Friday, August 17, 2018

Calamity Jane

Calamity Jane adapted by Ronald Hanmer and Phil Park, from the stage play by Charles K. Freeman, after Warner Bros. film written by James O’Hanlon.  Lyrics by Paul Francis Webster.  Music by Sammy Fain.

Presented by One Eyed Man Productions in association with Neglected Musicals & Hayes Theatre Co.  At Canberra Theatre Playhouse, August 16-19, 2018.

Director – Richard Carroll; Musical Director – Nigel Ubrihien; Choreographer – Cameron Mitchell; Production Designer – Lauren Peters; Lighting Designer – Trent Suidgeest; Sound designer and Operator – Camden Young; Wig Designer – Lauren Proitti

Tony Taylor as Henry Miller, Nigel Ubrihien on piano
Hayes Theatre Co: Calamity Jane 2018
Photo: Jeff Busby

Reviewed by Frank (Francis) McKone
August 16

With the intelligence and wit that would make a David Pope cartoon proud, Hayes Theatre’s Calamity Jane makes America Great Again, even outshining the original 1963 Broadway production (which you can still see on the eighth wonder of the modern world, Youtube, at ).  Carol Burnett’s Calamity was a comic performance par excellence; yet Virginia Gay, as directed by Richard Carroll takes us to a different level of interpretation.

Anthony Gooley, Sheridan Harbridge, Virginia Gay, Rob Johnson, Laura Bunting
Hayes Theatre Co: Calamity Jane 2018
Photo: John McRae

In 1963 Calamity was undoubtedly a woman challenging the norms of women’s behaviour, gun-toting on stage, while immediately and publicly making up to and making out with Lt. Danny Gilmartin (Matthew Pearce 2018) at first contact.  And it’s true that her speech demanding that Katie Brown be given the chance to prove herself – “do it your own way” – was a convention-breaking message in the transition to new feminism from the 1950s’ ‘little woman’.  Culminating in her threat to put her fist down Wild Bill Hickock’s throat and peel him like a banana, Burnett was more than funny: her audience cheered in 1963. Did Doris Day match this in the original 1953 movie?

The next scene, A Woman’s Touch, gives us a clue to the Hayes Theatre approach.  Is it possible that Calamity is Trans – sexual, gender – or maybe L or at least Bi?  In 1963 a woman’s touch meant a comic transition for Calamity as Katie Brown dresses her prettily as a conventional woman (spot-on performance by Laura Bunting 2018).  In 2018, there are hints of a ‘touch’ of a different kind, as if Virginia Gay is playing a friendly joke upon her surprisingly appropriate real name.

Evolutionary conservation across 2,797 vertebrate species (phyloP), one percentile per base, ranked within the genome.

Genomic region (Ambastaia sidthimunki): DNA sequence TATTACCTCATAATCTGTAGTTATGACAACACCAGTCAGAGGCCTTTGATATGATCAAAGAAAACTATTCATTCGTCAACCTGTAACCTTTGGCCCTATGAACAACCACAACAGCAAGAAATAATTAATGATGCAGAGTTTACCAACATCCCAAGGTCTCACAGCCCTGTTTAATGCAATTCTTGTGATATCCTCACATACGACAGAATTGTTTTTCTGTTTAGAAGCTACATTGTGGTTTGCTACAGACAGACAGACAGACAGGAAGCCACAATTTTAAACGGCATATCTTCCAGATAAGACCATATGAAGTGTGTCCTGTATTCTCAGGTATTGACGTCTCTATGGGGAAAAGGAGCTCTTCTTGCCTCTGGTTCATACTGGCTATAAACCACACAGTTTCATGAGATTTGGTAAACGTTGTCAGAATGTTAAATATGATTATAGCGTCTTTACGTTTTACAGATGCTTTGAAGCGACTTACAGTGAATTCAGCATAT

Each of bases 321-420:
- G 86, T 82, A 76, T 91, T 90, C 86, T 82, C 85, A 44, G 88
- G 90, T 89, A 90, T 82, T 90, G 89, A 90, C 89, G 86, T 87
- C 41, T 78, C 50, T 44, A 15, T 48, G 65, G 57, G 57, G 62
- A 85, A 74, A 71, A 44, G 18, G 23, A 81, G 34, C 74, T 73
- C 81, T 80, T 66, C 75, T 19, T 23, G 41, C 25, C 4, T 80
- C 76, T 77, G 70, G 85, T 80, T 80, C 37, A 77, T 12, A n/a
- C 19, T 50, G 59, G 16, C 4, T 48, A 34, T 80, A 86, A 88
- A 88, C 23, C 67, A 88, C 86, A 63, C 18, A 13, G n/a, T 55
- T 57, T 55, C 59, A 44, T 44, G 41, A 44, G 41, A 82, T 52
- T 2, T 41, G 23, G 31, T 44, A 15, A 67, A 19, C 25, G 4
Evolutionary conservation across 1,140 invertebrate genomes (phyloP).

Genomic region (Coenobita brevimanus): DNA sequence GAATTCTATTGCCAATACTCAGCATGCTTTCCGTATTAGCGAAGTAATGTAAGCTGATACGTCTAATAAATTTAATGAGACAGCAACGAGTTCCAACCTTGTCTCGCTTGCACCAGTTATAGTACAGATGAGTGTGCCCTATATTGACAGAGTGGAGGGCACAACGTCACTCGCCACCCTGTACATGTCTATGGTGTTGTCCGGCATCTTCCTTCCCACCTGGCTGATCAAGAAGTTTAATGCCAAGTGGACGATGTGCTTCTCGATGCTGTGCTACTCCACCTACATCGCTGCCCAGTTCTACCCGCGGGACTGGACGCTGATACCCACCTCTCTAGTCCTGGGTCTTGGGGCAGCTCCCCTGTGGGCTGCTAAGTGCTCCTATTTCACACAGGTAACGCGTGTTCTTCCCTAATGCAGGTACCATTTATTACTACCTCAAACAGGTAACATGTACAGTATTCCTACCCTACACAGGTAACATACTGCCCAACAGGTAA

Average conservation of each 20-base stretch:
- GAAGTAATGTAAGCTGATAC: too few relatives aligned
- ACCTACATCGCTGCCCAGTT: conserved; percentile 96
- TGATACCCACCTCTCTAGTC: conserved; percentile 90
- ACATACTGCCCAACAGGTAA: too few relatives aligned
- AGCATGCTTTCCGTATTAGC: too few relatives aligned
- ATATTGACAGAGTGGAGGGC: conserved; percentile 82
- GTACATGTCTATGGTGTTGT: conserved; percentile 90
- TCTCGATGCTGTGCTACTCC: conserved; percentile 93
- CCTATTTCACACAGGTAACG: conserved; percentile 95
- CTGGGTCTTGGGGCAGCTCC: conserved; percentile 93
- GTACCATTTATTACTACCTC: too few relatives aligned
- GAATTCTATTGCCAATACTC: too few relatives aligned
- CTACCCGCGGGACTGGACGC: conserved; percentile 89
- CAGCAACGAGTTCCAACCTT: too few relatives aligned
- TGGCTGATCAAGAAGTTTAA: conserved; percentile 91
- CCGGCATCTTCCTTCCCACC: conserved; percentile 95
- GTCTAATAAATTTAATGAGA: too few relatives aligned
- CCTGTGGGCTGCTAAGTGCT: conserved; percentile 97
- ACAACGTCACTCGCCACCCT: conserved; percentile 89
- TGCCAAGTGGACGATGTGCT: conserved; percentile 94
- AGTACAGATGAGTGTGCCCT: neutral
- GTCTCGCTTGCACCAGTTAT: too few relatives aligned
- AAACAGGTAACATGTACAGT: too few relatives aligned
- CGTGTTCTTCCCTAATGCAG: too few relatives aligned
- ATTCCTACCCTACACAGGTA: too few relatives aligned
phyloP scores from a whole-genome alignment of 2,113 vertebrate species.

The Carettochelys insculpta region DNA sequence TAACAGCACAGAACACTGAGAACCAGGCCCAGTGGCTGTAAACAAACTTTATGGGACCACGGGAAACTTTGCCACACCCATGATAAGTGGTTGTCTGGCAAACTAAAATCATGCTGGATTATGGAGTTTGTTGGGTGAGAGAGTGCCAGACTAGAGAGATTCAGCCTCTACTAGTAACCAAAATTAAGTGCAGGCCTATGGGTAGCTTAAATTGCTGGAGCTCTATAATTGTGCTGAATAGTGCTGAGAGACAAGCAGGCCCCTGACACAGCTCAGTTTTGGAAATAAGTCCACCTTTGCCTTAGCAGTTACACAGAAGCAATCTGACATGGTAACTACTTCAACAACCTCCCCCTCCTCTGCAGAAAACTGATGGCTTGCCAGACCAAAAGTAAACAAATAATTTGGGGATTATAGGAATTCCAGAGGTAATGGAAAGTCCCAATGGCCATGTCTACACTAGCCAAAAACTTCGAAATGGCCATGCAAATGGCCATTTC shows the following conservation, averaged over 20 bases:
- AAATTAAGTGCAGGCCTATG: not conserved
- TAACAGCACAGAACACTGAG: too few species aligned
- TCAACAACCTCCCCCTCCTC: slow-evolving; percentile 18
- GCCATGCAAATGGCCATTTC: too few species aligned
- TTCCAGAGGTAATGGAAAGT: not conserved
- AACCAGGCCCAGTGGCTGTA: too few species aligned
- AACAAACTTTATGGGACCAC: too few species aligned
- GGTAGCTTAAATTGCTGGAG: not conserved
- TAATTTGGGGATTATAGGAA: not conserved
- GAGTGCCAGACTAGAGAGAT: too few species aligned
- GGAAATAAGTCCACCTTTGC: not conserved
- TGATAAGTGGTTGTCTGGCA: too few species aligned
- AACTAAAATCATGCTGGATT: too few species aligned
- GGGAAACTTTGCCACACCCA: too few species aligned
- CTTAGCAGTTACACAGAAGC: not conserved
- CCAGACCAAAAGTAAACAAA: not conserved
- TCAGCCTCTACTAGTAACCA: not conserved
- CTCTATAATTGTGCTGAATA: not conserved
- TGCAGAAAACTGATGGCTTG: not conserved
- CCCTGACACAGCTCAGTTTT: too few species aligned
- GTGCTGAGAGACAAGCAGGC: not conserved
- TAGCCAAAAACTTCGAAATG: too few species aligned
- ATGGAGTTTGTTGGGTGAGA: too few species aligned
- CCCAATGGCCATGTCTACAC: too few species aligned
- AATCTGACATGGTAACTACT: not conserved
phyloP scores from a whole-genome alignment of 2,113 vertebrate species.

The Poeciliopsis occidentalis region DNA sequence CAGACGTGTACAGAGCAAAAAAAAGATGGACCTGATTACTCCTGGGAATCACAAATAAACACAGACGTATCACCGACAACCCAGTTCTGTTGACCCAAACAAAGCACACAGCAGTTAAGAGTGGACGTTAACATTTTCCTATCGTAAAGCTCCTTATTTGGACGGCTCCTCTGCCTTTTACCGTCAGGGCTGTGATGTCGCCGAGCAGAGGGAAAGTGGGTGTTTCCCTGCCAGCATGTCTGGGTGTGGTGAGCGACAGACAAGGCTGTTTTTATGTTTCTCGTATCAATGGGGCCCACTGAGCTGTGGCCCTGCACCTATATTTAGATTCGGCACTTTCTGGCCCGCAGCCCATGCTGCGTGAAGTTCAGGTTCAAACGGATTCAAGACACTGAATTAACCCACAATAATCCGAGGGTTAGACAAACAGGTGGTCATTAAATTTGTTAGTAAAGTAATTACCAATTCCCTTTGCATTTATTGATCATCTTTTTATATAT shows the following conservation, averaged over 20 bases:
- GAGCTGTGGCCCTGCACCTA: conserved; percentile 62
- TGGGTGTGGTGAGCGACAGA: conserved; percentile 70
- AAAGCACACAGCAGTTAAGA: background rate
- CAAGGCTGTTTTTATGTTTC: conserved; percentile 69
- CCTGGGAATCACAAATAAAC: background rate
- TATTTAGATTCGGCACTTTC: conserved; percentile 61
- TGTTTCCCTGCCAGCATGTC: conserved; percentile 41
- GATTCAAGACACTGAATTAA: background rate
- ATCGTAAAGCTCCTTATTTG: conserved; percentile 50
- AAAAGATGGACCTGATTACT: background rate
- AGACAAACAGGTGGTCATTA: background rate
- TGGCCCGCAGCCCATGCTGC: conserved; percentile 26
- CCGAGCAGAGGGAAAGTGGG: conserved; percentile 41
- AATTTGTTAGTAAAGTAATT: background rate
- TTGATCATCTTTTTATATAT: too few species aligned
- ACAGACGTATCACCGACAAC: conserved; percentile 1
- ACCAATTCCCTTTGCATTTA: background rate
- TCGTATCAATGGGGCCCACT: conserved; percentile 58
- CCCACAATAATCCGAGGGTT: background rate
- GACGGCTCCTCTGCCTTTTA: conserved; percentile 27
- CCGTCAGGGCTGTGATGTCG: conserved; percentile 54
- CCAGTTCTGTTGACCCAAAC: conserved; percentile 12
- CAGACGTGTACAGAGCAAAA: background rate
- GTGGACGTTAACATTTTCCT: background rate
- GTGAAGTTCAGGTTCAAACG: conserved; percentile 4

Of course, in the end Calamity’s being unsure of her sexuality is resolved into a straight scene of three plainly male-female marriages, in the tradition of romantic comedy going back to Shakespeare’s parallel Much Ado About Nothing. Think of Benedick as Wild Bill Hickock: the men’s names are telling – try saying them out loud with emphasis on the last syllable (and a great performance by Anthony Gooley) and Beatrice as Calamity (a fascinating complex characterisation by Gay).

Foreground: Anthony Gooley, Virgina Gay, Laura Bunting, Matthew Pearce
Background: Nigel Ubrihien, Tony Taylor, Rob Johnson, Sheridan Harbridge
in Hayes Theatre Co: Calamity Jane 2018
Photo: John McRae

Then, the other clever aspect of this production, which I guess couldn’t have been done on old Broadway, was Richard Carroll and Lauren Peters’ involvement of the audience.  It was fun to have a few tables on stage in the Golden Garter Saloon, but the really clever bits were the references to Canberra as if it were Deadwood, and today’s politics squeezed in, including Donald Trump’s famous claim.

When we really thought an irate audience member was attempting to get in late, knocking furiously on a door near us, with an attendant firmly explaining no-one would be let in until the next song-and-dance number (which we supposed would cover the disturbance of his entry), the door was finally burst open to the horror of all on stage, to reveal Rob Johnson as a wonderful Francis (not Frances) Fryer, just off his stage coach and determined to persuade Henry Miller (a strong performance by Tony Taylor) to let him perform, and finally to marry his ‘niece’ Susan (an excellent performance by Sheridan Harbridge, who also played Adelaide Adams in Chicago and who was never going to perform in, shudder, Deadwood). 

And, more fool us, we were even found ourselves standing for a full house ovation! 

Except, of course, the quality of the acting, singing and dancing deserved it.  Hayes Theatre’s Calamity Jane is entertainment plus.  An essential part of the plus is musical director Nigel Ubrihien, with a terrific ragtime style on piano (better, I think, than the big-band production on Broadway – more ‘right’ for Deadwood’s Golden Garter, and a much more personal feel for this small-cast production).

More subtle in design and characterisaton, with not a shot fired on stage, this Calamity Jane is definitely not to be missed.

Virginia Gay as Calamity Jane